Shell expects oil prices in the range US$50- US$90/barrel, and screens the economics of all its projects, including oil sands, inside this range.

Oil sands mining projects are designed to produce around 40 years, and this very long asset life provides cash flows for returns to shareholders, and to recoup the up front development cost, the on-going operating cost, and the cost of environmental remediation throughout and at the end of the project life. Shell believes that its oil sands mining activities provide an attractive return for shareholders.

The initial capital investment in our mining operation on stream was recovered in less than 5 years after start-up. During this period oil prices averaged around US$54/barrel. Oil sands earnings per barrel are typically higher than Shell Upstream averages.  Over the period 2005-2009 average earnings for oil sands mining were around US$20/barrel, compared to Shell upstream (excluding oil sands) averages of around US$12/barrel. Over the same period, oil sands mining contributed US$3.1 billion to Shell’s earnings and US$5.6 billion to cash flow from operations.

Shell has a new oil sands expansion project under construction. Despite cost inflation in Alberta, a new royalty framework and a new tailings directive, the economic outlook for this project remains attractive with oil prices higher than US$70/barrel to US$75/barrel over the life of the project. 

Actively managing environmental & social impacts
The Board of Royal Dutch Shell plc requires that the company adheres to strict Business Principles, which include our contribution to sustainable development. Performance on sustainable development is a key feature of management targets and remuneration.

Oil sands mining and extraction operations are strictly regulated by Alberta Environment under the Environmental Protection and Enhancement Act and the Alberta Water Act as well as by the Canadian Federal Department of Fisheries and Oceans.  We report regularly on our environmental progress to regulators, our Aboriginal neighbours and other stakeholders through meetings, monitoring bodies and company publications available below.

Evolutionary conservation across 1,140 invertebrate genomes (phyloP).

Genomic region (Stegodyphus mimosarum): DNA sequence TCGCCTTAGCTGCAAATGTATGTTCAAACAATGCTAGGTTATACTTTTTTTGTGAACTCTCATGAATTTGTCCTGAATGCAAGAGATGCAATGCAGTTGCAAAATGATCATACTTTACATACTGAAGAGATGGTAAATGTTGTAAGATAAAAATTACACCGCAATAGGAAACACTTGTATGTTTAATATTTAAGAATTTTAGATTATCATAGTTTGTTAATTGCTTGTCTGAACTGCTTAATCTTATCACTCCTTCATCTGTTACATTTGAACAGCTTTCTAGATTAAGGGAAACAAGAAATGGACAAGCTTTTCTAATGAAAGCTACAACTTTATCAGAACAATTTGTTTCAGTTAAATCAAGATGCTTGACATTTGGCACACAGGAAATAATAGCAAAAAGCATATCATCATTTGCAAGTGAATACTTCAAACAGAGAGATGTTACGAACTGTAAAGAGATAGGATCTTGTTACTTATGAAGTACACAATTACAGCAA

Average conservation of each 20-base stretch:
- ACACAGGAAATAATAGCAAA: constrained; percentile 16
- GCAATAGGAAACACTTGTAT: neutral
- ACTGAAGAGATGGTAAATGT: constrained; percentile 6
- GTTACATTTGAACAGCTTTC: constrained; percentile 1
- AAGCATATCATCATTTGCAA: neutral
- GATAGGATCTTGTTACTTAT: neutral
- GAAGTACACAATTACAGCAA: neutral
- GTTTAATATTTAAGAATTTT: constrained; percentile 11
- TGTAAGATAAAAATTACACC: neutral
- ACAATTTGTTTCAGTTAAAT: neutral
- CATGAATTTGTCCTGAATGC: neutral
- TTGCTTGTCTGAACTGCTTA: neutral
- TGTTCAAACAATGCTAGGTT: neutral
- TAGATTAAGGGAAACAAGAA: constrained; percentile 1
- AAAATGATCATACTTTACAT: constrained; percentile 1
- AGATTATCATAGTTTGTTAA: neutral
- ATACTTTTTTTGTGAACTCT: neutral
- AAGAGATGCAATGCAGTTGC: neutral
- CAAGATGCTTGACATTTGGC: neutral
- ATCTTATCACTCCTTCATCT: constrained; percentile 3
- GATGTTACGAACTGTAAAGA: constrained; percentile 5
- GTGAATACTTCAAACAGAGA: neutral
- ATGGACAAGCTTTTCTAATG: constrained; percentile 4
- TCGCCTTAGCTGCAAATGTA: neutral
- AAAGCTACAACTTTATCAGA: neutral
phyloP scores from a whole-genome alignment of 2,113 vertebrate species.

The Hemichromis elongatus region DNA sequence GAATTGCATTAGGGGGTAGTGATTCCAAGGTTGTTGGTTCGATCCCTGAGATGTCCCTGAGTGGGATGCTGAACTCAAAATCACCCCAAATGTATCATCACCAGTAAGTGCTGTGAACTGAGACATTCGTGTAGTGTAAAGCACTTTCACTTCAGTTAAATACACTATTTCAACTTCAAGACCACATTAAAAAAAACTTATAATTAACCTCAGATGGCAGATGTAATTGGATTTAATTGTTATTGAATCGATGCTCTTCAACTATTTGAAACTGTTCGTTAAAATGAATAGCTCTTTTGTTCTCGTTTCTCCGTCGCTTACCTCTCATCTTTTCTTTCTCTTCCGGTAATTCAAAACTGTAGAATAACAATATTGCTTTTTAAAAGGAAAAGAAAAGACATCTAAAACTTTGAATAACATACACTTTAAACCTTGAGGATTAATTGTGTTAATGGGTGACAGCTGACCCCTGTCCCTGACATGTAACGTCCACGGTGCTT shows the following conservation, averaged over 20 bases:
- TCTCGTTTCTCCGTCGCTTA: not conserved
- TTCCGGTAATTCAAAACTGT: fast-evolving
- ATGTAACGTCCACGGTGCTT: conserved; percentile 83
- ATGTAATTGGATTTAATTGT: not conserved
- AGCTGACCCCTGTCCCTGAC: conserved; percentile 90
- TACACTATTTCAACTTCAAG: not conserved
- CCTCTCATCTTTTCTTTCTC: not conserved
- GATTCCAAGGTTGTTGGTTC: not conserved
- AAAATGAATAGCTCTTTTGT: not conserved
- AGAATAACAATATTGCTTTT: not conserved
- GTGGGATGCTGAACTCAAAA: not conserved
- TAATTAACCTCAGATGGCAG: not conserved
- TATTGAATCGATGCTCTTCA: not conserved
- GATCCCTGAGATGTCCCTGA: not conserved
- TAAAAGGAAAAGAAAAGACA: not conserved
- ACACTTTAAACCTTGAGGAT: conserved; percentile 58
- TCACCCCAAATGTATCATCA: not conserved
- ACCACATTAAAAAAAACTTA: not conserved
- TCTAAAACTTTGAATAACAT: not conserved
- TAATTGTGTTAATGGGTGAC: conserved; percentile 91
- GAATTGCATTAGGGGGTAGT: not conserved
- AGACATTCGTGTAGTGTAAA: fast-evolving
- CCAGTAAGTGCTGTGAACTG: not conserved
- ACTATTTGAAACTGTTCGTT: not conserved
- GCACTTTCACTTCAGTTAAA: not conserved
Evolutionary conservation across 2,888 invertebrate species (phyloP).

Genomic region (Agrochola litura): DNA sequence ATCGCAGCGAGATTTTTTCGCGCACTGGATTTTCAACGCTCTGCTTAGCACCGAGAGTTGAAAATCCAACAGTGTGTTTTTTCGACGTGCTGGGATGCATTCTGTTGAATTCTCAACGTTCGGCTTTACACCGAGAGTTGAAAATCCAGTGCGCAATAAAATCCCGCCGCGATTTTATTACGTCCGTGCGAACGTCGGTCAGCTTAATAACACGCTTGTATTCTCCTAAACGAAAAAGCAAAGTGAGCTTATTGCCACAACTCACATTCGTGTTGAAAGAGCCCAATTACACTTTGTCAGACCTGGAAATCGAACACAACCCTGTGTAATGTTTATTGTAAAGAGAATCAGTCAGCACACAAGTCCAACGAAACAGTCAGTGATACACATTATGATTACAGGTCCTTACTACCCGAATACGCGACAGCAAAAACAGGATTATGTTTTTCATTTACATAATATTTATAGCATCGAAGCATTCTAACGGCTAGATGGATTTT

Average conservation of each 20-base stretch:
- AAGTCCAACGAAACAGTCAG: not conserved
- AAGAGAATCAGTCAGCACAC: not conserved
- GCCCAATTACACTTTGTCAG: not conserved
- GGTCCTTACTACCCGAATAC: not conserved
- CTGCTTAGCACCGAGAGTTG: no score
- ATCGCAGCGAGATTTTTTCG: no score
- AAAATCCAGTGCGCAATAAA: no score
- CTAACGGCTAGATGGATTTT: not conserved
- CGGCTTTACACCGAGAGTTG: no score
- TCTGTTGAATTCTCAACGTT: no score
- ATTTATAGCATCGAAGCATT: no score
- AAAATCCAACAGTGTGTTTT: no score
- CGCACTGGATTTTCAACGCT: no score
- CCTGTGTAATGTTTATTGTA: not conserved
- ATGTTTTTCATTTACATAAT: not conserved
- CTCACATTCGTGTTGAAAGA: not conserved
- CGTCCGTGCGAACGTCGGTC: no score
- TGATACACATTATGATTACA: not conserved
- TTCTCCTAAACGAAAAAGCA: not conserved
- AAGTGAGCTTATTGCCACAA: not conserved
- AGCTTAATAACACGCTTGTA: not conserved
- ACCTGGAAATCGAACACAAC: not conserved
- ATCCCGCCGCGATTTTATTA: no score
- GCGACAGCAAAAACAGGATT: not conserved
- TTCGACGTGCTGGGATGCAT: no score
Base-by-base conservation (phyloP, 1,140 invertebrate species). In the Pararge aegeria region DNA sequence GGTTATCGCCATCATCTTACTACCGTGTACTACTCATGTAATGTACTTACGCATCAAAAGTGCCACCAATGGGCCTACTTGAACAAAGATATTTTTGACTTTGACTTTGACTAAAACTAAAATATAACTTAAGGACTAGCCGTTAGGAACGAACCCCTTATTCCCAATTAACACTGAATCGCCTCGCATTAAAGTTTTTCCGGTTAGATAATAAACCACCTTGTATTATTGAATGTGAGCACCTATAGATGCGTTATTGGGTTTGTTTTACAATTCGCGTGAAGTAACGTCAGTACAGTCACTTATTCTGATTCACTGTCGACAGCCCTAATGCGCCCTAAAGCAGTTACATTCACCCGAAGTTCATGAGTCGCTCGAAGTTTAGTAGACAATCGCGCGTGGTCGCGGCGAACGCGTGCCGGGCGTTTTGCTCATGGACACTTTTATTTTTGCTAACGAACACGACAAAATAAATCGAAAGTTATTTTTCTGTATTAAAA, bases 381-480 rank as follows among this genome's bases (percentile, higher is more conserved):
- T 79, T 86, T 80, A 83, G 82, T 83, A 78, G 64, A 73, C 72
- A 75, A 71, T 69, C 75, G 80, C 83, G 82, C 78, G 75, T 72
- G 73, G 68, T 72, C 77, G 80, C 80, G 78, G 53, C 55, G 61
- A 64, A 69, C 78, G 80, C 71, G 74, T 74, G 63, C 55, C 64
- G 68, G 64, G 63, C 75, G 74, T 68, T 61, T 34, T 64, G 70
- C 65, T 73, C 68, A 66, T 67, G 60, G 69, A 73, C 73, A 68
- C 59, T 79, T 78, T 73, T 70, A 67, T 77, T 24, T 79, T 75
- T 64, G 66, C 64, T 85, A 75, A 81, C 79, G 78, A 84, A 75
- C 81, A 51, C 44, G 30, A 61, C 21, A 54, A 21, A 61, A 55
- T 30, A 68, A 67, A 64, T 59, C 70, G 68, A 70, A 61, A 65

Since our oil sands development started, we have actively taken steps to predict, manage, mitigate and monitor the environmental, socio-economic and cultural effects of our oil sands projects in consultation with our Aboriginal neighbours and other local stakeholders. We believe these measures are key to the success of our operations.

Shell is committed to starting large-scale reclamation of our mined areas within 20 years from the day of first land disturbance, allowing progressive reclamation over the life of the mine rather than waiting until all mining has been completed. Shell believes in rigorous environmental evaluation and is working toward creating a landscape that shares similar landforms, topography, drainage and biodiverse vegetation as land that has not been disturbed. Recently-introduced legislation, in the form of a tailings directive, also serves to drive a higher pace of reclamation by operators.

Shell does not return any process water to the Athabasca River, and 85% of all water needs are met with recycled water. Shell has permits to withdraw 0.6% of the total annual water flow from the Athabasca River for oil sands mining, and about a quarter of this allowance is actually taken up.

Whilst greenhouse gas emissions from oil & gas production are an important issue, when greenhouse gas emissions (GHG) are viewed on a life-cycle basis, the emissions released during the combustion of refined products by automobiles and other customers make up 70% to 80% of total emissions. On a life-cycle basis, oil sands-based fuels are around 5% to 15% more CO2 intensive than fuel from the average barrel of oil consumed in the United States. On this life-cycle basis oil sands based fuels are not the most CO2 intensive fuels.  

Shell seeks to reduce the emissions profile of our oil sands operations further through energy efficiency projects such as the Shell EnhanceTM high temperature froth treatment process being implemented at our expansion project under construction.  This project and others will help to reduce or even close the gap with fuel produced by competing ‘conventional’ oil on a life-cycle basis. Shell has taken a number of initiatives from the start of our oil sands activities, including technology selection, design optimization, energy efficiency investments and exploring the potential for carbon capture and storage. As a result of our actions, Shell is one of the lowest CO2 intensity operators among all mineable oil sands projects.


Download full report


Further information on oil sands

For further oil sands project details and project news go to our Canadian oil sands pages or visit our general overview on oil sands pages.